I estimate I’ve taken about 2,000 meetings with investment management firms over the past decade or so, 200 per year on average.
While that’s a pretty robust schedule of meetings, I realize it’s not because of my scintillating wit or sparkling personality. It’s just that having the ability to allocate hundreds of millions of dollars each year can make one very popular with asset managers.
As a result, I’ve met thousands of investment sales professionals, all of whom try their best to get in our good graces, some less successfully than others.
In the interest of fair disclosure, I thought I’d put pen to paper to help level the playing field and reveal some do’s and don’ts for sales practices.
Do realize that we receive a large amount of unsolicited requests, sometimes 100 emails a day, all asking for 15 minutes of our time. Individually, the inbound requests may seem reasonable, but do the math. I sometimes can’t read them all, let alone give them each 15 minutes in a day. (I still haven’t figured out where that 25th hour would come from.)
So please don’t always expect a response, let alone an immediate one. But do know this: If it’s a likely fit, we will get back to you.
If we have scheduled a meeting as a result of your inbound request, please don’t begin with asking us, “What do you want to know?,” or telling us, “This is your time,” or some variant thereof. This open-ended approach makes sense if I’ve asked for your time on-site but not when you’ve asked for mine. Come with something to say.
But please, please, please don’t pitch me “solutions.”
I had a marketing professor in business school who used to say the best salespeople answer the question “What do you sell?” by first asking, “What do you want to buy?” “Solutions” is the asset management equivalent of trying to figure out how to jam what you sell into what I want to buy. Just. Don’t.
Your firm is not the best at everything, and it’s not your job to solve my problems. I understand wanting to ensure the conversation is relevant and actionable, but start with talking about what you do best. It’s my job to decide if that skill set can solve a need.
Do understand that it’s a long sales cycle for public institutions. Much of that has to do with the very deliberate nature of our investment processes, compounded by the fact that those already deliberate processes sit within highly bureaucratic governance structures.
The average lag between meeting a manager for the first time to closing on an investment with that firm is well over one year. Many times it’s a multiple-year time horizon, and anything under six months is just about impossible. All of this is a very long-winded way of saying it takes a lot of time and effort. Don’t expect quick decisions.
Now, I know you have a job to do too. And because of our slow processes and relative resource constraints, our responsiveness isn’t always what you’d like. Admittedly, we may also not be the most transparent either.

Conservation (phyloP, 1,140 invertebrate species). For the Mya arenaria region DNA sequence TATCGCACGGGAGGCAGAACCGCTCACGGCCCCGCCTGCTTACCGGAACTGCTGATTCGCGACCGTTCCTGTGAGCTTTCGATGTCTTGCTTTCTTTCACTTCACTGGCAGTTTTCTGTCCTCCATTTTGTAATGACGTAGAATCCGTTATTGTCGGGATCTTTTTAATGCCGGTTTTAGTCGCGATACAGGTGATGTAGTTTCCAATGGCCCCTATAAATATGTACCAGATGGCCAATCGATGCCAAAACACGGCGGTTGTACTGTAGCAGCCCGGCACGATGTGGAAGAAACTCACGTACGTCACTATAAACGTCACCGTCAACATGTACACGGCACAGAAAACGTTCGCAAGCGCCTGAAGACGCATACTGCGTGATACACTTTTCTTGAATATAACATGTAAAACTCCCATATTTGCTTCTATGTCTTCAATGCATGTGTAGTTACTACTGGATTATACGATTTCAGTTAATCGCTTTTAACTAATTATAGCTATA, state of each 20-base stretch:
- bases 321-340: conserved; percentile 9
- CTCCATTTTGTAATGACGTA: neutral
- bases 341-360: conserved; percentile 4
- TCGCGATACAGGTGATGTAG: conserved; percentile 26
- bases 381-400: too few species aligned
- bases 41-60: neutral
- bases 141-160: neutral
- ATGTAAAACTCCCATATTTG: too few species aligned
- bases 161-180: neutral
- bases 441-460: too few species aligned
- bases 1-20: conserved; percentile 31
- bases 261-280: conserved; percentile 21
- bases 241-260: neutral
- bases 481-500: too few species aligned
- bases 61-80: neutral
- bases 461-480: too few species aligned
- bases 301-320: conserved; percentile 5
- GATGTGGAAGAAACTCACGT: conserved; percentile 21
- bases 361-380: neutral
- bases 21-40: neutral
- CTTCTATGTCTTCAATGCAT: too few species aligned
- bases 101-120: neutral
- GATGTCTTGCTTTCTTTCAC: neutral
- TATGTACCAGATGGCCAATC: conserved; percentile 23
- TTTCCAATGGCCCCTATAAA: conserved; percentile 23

You see, being large and slow can create challenges, but it also means we get to see a lot of competitors. This means our default stance is to keep our investment options open as long as possible when undecided. So, here are some tips on how to decipher our level of interest after the meeting.
As a rule of thumb, when we say your pitch is “interesting,” it means, “It’s not going to be an actionable priority anytime soon.” When we say, “We will reach out for more information if it makes sense,” it means, “Please don’t bug me about this again.” If the answer is “It’s not a fit at this time,” it’s not going to be one anytime soon. If it is our best idea, we’ll tell you.
Look, I realize salespeople are taught to never take no for an answer and to follow up with multiple touch points. I’ve seen the data — 80 percent of enterprise sales occur after eight interactions — but I promise you following up that email with an immediate phone call rarely helps your cause. And it certainly doesn’t help to do it three days in a row.
If it’s been a day and you haven’t heard back from me, your best bet is to simply wait. Keep in mind, we rarely have assistants. (Heck, often we don’t even have an analyst!)
Do be pleasantly persistent. We get it.
But don’t be a pest. That’s a surefire way to get on the “do not answer” list.
The best business development people I’ve worked with are those who, when they do reach out, offer some value outside of simply pushing product, whether it be market color, insight into the competitive landscape, introductions to other like-minded investors, or yes, sometimes career opportunities. I’m much more likely to answer that call.
At the end of the day, you can’t really “sell” us. Be helpful, responsive, and honest, and appreciate our time and process constraints, and we’ll do our best to do the same.
And you do officially have my permission to stop with all the holiday e-cards.